A mysterious explosion leveled an ammunition factory in Sudan last night, but the Sudanese government is now claiming the building was bombed by Israeli warplanes. The Sudanese information minister told a news conference that four military planes came out of the east to strike the factory in Khartoum. "We think Israel did the bombing," said Ahmed Bilal Osman. The military sealed off all roads to the plant, keeping journalists and others at bay as the fire was brought under control. There were no reported casualties.
This isn't the first time that Israel has been accused of such attacks. In January 2009, a truck convoy was destroyed in the Sudanese desert and there were two similar attacks in December of last year, though details of how and where they happened were conflicted. In all the instances, the vehicles that were hit were allegedly smuggling explosives to Hamas fighters in Gaza, courtesy of Iran. Israel would not confirm or deny their involvement.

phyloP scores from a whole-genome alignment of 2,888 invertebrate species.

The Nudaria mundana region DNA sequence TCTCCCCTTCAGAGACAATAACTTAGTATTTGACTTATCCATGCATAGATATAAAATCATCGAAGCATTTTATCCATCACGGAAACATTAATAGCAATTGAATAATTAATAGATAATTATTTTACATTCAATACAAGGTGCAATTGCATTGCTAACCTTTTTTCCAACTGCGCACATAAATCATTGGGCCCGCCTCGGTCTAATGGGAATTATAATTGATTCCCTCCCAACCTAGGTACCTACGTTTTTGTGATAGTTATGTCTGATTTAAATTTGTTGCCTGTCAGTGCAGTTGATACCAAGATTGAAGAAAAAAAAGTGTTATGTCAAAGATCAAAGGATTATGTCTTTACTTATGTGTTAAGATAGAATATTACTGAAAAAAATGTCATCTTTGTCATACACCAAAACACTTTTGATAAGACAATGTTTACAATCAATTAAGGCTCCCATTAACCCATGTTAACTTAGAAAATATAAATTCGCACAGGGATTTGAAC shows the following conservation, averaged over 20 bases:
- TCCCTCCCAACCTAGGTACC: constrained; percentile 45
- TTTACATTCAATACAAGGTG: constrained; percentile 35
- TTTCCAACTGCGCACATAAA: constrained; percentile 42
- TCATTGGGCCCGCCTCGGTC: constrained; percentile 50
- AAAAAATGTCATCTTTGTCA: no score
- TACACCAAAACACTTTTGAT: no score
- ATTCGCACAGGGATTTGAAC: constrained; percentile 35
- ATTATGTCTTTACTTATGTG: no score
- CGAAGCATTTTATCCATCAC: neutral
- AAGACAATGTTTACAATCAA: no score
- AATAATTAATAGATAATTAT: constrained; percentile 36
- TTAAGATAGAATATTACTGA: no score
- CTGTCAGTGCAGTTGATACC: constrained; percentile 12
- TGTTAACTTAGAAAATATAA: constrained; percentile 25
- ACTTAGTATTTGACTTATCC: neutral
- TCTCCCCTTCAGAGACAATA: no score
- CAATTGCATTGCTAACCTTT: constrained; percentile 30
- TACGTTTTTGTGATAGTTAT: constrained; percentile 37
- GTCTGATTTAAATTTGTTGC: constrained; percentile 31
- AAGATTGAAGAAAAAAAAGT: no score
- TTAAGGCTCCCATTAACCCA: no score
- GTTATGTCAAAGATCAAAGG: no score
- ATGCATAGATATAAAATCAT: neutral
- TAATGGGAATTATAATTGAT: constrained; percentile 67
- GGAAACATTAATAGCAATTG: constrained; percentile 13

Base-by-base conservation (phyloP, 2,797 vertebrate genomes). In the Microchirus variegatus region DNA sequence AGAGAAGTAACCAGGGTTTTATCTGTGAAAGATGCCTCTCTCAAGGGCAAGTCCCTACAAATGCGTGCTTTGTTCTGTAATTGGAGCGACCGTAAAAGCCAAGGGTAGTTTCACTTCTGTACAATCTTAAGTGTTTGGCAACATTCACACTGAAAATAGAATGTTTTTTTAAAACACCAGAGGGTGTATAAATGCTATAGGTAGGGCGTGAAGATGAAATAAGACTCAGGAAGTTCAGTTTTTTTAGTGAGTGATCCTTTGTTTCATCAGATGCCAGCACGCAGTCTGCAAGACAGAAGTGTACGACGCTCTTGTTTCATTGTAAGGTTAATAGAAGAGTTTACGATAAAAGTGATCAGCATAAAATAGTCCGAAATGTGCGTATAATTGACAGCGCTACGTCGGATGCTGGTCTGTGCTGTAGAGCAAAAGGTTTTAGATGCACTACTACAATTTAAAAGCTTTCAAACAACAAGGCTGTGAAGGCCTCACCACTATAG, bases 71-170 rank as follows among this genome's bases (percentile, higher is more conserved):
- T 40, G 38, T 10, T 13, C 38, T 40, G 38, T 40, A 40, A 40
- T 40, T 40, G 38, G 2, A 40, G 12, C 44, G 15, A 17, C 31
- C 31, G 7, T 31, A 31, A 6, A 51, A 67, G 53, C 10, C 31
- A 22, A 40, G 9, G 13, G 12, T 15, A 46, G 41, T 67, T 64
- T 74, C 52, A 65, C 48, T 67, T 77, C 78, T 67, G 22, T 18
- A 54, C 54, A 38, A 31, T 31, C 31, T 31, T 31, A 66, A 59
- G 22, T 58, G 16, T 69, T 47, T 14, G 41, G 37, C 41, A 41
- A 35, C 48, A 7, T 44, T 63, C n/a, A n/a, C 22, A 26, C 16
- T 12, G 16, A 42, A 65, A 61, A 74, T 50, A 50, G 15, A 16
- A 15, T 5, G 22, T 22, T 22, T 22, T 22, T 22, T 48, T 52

The timing of this attack is interesting, as Israel is currently involved in a battle with Hamas. Their forces have spent the last two days exchanging rocket fire with Gaza. Dozens of rockets and mortar shells began falling into southern Israel on Tuesday injuring as many as six people, and the Israel Defense Forces responded with tank shells and fighter planes on Wednesday, killing four people. The escalation may have been sparked by the recent visit to Gaza by the Emir of Qatar, who expressed support for the Hamas leadership before leaving on Tuesday—although he had expressly encouraged them to avoid more confrontations with Israel.
This article is from the archive of our partner The Wire.
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